I’ve lived by the side of this road for … I don’t know how long. It’s always kind of breezy when the cars go whizzing by, and sometimes very noisy with those huge vehicles, but I always stand back and I never get hit. The dirt pouring out of those things will sometimes make my nose hurt and my eyes hurt, but I’m used to it.
The days start pretty slowly — just like today. I can usually find something to eat, but it’s not very good. And sometimes one of the neighbors stops by and gives me some food. I’ve known those folks for as long as I can remember, and I think it’s very good of them to help out, but I can never get really close to them.
The road is getting crowded now, and I just know that Mommy and Daddy and Mindy will be coming back soon. When they left, I heard them say that they were going to someplace called “California”. Of course they said it very quietly to each other, but my hearing is so good that I heard everything they said about how the cold times were ending and this warmer time was the time to go. Before that, they had spoken for a long time about how they had less and less money, and Daddy had to find a better job. But I thought that their life here was very pleasant, and they were always able to give me everything I wanted.
Before they left, Mindy hugged me very tight and she was crying more than she ever had, but Mindy and I grew up together so I guess she was just being my little sister. Daddy told her “He’ll be all right,” but she didn’t stop crying.
When I was younger I would follow her everywhere, and I would always wait by the side of this very road until she came back from school; and sometimes the three of them would go away together, so that’s why I’m sure that Mommy and Daddy and Mindy will come back just as they always did.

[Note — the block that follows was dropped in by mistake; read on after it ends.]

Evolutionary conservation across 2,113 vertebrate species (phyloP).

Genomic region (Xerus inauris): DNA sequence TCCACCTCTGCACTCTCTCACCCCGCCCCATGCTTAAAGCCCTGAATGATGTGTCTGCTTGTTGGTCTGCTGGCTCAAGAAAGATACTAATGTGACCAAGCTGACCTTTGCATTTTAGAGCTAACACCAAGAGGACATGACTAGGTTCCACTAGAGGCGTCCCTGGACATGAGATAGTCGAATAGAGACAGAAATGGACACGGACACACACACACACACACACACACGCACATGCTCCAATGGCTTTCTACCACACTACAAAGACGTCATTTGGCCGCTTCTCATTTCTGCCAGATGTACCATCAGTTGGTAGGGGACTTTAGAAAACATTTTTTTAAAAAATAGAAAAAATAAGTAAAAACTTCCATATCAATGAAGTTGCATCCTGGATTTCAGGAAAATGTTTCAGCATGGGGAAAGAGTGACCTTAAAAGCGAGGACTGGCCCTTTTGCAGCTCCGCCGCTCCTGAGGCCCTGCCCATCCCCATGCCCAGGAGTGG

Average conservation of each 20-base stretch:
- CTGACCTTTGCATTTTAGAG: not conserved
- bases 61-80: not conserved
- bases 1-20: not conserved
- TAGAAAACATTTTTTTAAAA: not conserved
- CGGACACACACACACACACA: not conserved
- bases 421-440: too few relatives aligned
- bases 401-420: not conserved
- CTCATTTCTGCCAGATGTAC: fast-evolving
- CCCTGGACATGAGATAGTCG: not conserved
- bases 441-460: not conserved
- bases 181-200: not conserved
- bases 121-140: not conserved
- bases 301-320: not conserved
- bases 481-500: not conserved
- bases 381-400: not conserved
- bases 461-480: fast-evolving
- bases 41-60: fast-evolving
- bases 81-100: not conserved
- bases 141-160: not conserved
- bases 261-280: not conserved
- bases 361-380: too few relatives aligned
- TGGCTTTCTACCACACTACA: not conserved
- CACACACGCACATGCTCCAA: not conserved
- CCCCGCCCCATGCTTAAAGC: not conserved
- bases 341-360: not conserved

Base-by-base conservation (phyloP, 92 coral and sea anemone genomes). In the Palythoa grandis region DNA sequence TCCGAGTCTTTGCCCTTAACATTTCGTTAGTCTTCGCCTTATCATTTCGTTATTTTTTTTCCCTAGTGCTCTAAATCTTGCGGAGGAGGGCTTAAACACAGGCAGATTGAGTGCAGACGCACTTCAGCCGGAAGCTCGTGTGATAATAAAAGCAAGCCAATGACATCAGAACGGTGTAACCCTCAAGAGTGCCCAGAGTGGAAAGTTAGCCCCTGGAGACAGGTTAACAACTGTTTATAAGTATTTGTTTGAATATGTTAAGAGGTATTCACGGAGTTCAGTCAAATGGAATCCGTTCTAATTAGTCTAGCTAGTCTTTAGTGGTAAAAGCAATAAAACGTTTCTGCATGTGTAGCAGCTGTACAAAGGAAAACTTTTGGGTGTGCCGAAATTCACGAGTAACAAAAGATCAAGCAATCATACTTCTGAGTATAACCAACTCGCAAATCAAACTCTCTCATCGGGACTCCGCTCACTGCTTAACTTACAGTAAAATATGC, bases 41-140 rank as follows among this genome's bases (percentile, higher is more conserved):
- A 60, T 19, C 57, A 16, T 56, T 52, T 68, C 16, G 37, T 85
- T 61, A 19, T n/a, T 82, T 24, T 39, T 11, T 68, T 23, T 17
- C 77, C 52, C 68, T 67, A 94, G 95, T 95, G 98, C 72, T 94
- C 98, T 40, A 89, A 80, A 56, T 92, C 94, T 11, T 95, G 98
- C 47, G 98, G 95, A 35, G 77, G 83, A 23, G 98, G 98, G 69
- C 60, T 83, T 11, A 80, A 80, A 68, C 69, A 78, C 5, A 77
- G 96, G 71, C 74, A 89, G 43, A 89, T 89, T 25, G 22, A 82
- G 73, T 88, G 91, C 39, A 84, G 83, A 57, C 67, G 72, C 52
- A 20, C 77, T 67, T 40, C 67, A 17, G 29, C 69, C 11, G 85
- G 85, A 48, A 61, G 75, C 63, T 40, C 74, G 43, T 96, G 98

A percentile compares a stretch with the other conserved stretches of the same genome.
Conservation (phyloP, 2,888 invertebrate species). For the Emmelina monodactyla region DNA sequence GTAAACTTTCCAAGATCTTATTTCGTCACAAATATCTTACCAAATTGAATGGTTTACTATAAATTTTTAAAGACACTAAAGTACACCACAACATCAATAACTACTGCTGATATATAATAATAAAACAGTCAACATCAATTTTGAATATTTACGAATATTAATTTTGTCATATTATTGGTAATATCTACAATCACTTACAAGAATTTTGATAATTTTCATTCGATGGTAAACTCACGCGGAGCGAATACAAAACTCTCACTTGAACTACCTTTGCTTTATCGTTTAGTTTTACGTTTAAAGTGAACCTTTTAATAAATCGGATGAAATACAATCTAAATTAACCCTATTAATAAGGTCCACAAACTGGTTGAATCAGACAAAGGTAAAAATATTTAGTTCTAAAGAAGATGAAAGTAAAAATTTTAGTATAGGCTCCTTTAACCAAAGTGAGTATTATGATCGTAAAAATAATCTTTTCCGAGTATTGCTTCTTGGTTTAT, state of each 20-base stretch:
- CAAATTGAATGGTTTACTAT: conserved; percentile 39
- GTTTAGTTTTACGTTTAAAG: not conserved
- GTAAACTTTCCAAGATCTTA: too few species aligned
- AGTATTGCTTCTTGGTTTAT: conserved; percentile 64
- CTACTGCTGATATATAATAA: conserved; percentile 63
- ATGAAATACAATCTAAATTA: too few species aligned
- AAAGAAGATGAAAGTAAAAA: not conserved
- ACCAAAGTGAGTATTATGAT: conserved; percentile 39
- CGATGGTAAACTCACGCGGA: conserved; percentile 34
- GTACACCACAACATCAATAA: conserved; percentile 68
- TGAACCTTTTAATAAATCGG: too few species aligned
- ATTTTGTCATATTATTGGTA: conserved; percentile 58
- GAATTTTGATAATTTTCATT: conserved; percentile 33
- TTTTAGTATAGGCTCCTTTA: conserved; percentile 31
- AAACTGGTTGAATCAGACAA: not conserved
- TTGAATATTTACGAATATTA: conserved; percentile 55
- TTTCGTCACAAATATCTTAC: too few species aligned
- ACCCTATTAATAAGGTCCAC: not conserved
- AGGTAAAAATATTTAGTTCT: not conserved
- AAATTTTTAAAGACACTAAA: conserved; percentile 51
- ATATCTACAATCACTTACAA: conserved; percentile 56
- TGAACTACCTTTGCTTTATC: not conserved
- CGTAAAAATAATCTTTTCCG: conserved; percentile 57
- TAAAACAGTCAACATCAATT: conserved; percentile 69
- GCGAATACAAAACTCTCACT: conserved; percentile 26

At first, when the days went by and I waited here, I thought that maybe they didn’t want me anymore, and that thought made me very sad. But then I knew that it couldn’t be right, because we are all part of the same pack, and I knew we would always be together. So it was up to me to be here until they returned, and here I stayed.
And then there was that terrible day when a group of men representing what they called the Animal Rescue League came to arrest me and take me away. They kept jabbering about how they were going to “help” me and “save” me, but I wanted to have nothing to do with them. So I ran away and tried to hide in a gully far away from the road, but these evil people followed me, and one of them actually fell into the gully, which I thought was pretty funny. But eventually they caught me in a net, and pushed me into their truck and carried me away. I didn’t know what they would do with me, and I was really afraid that when Mommy and Daddy and Mindy returned, I wouldn’t be there for them.
These people who said they were going to help me and save me put me in a cage — the tiniest space I’ve ever lived in — and then they forgot me and they only came around to serve me some gruel that I wanted no part of. I became thinner and thinner and mainly I just slept.